Liturgical Concession and Challenges for the Neocatechumenate

Throughout various points in time the Holy See has addressed the celebration of the Holy Mass in the Neocatechumenal Way. One of these occasions, on December 1, 2005, a few days after Benedict XVI met in a private audience with Kiko Argüello, Carmen Hernández and Fr. Mario Pezzi, Cardinal Francis Cardinal Arinze sent a letter containing the "Holy Father's decisions" regarding the liturgy. The statutes also gave certain directions and reaffirmed some of the concessions given in Cardinal Arinze's letter, they are outlined as such:

1. "as for any admonitions, these must be brief and follow the directives of Institutio Generalis Missalis Romani and Ordo Lectionum Missae";

2. "the homily is reserved to the priest or deacon";

3. about "echoes", that they "be brief and not have characteristics of an homily";

4. "on the exchange of peace, permission is granted to the Neocatechumenal Way to continue using the indult already granted.";

5. "the Neocatechumenal Way, in its celebration of the Holy Mass, should follow the approved liturgical books, keeping in mind what is laid out above under the numbers 1,2,3,4,5, and 6".

Regarding the manner of receiving the Holy Communion, the letter states that the communities must adopt the prescribed way of receiving communion. In the final statutes, the Holy Communion will continue to be received under both species and the neocatechumens receive it standing, remaining at their place". The statutes also mention the sacrament of Penance celebrated according to the rite of reconciliation for multiple penitents, with individual confession and absolution.

Challenges for the Neocatechumenal Way

During the 40 years since its inception and especially in the '80s and '90s, some bishops, priests and senior clergymen, including the late Cardinal Basil Hume, who refused to ordain priests formed at the Redemptoris Mater seminary, have expressed concerns regarding the validity of this experience, of its teachings, liturgies and its practices. Many argued that the doctrine taught was not in alignment with the teachings of the Catholic Church and detracted to the point of being in line with Protestant beliefs and the Protestant negation of the sacraments. With the first ad experimentum approval of the statutes in 2002 and again with the final approval of 2008, by the highest authority of the Catholic Church, all the concerns have been cleared and the liturgical practices have been reconfirmed and will continue as before.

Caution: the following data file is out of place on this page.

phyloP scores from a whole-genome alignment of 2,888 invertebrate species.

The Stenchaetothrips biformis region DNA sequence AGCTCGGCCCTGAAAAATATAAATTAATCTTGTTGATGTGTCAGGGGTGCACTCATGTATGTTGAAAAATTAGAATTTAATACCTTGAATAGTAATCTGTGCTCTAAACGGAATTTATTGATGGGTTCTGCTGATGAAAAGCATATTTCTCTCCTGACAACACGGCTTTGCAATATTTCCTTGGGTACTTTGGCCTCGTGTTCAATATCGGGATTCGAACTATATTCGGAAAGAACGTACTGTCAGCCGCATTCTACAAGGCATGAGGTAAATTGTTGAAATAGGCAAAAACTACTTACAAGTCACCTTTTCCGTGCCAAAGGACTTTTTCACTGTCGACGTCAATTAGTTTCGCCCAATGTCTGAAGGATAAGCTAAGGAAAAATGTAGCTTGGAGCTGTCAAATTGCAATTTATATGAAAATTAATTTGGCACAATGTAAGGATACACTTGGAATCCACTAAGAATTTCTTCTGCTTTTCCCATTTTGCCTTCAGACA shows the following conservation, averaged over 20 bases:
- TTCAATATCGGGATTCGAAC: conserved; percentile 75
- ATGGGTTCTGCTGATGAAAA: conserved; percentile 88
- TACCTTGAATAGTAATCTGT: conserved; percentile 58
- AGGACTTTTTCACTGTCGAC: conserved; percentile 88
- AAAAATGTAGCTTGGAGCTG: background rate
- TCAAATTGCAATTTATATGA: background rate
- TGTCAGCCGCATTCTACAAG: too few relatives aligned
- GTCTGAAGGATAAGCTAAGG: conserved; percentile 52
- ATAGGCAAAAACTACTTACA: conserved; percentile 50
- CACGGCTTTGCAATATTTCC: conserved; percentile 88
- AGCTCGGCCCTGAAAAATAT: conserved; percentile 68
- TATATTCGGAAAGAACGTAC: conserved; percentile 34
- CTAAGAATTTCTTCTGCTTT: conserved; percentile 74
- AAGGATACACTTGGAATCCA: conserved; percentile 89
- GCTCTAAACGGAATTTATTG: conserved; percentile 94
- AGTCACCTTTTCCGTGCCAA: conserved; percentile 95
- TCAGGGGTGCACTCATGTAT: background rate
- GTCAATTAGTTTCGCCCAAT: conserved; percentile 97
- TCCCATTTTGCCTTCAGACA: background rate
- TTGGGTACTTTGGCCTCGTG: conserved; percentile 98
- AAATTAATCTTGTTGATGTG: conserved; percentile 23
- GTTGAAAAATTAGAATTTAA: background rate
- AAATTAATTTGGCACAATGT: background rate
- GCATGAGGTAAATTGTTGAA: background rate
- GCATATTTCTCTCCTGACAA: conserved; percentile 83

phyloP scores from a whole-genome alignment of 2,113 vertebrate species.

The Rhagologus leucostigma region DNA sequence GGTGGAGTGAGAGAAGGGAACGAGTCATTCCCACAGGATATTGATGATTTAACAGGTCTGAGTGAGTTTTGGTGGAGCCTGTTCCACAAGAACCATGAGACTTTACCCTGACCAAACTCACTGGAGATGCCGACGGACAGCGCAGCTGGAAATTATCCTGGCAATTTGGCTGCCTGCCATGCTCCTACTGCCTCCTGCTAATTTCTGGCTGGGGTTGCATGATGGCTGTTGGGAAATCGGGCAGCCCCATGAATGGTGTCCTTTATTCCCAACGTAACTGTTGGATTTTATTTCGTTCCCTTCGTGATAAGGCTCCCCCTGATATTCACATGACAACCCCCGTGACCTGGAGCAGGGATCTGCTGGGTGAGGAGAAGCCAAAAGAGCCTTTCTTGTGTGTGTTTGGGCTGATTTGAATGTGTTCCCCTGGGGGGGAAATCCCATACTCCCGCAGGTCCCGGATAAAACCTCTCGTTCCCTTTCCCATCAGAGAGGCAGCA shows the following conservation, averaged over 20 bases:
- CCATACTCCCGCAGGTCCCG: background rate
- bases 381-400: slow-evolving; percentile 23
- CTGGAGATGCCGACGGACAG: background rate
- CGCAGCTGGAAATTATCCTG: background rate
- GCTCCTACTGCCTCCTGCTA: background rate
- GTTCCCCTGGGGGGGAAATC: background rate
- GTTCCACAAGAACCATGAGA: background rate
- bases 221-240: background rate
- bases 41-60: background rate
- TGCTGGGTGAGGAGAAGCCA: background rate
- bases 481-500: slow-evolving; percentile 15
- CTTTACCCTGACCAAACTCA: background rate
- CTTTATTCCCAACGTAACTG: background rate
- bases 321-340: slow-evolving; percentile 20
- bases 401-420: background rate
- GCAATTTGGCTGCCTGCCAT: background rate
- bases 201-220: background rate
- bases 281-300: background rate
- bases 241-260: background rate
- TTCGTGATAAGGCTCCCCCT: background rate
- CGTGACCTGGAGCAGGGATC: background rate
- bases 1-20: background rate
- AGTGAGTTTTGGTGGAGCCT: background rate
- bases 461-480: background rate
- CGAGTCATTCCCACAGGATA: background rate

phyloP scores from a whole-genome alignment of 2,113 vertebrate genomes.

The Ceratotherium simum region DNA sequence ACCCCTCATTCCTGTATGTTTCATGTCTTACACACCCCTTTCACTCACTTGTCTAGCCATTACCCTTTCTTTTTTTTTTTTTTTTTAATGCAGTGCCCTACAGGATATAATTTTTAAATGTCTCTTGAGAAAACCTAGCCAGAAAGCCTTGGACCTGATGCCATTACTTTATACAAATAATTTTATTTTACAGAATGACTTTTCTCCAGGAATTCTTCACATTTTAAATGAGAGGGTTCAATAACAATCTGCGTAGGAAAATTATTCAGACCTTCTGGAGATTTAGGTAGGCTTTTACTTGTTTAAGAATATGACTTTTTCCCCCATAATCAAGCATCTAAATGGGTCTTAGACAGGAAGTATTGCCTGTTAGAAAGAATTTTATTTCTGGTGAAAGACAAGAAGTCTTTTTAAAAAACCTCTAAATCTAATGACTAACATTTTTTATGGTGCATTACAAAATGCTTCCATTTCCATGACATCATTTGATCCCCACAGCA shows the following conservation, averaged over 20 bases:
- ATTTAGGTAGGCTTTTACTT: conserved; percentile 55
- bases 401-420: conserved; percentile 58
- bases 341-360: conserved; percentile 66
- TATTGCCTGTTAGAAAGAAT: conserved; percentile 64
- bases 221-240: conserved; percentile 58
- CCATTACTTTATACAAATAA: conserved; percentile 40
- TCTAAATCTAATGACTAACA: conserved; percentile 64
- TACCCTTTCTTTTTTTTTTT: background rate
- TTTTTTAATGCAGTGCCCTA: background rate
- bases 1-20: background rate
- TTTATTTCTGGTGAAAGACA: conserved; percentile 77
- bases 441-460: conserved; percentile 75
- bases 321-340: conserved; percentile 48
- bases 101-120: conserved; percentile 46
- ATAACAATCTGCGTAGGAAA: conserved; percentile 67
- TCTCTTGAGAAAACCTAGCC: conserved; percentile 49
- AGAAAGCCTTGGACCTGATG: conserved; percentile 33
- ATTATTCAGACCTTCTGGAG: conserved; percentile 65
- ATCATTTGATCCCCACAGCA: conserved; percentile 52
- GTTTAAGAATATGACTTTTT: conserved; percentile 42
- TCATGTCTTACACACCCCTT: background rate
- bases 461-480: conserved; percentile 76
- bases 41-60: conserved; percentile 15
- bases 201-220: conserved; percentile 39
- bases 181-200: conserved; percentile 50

In some instances, a few diocesan bishops have issued letters or decrees to control this reality at a local level, or regarding the modalities of its liturgies. The final approval of the statutes along with the concessions written in the letter of the Congregation for Divine Worship in December 2005, confirm the legitimacy of the liturgical practices of the Neocatechumenal Way.

A letter from the bishops of the Holy Land (2/2007)

Three days later, on the 25, The Catholic Bishops of the Holy Land write a letter to Kiko saying, amongst other things:
1. Brothers and sisters of the Way: You are welcome in our dioceses.
2. Pursuant to the letter that Pope Benedict XVI addressed to you on January 12, 2006, and the one from the Congregation for Divine Worship on December 1, 2005, was ask you to take your place in the heart of the parish in which you proclaim the Word of God, avoiding making yourselves a group apart.
3. Your first duty, if you want to help the faithful grow in faith, is that of rooting them in the parishes and in their own liturgical traditions in which they have grown up for generations.
4. The rite is like an identification card, and not only one way of praying among others. We implore you to have the charity to understand and respect the attachment of our faithful to their own liturgies.
5. The Eucharist is the sacrament of unity in the parish, and not of fragmentation. And so we ask that the Eucharistic celebrations, in all the Eastern rites as well as in the Latin rite, be presided over always by the pastor, or in the case of the Latin rite, in full agreement with him. "Where the bishop is, there is the Church," wrote Saint Ignatius of Antioch. Teach the faithful to love their liturgical traditions, and put your charism at the service of unity.
6. We also ask you to undertake a serious study of the language and culture of the people, as a sign of respect for them and as a means of understanding their soul and their history, in the context of the Holy Land: religious, cultural, and national pluralism.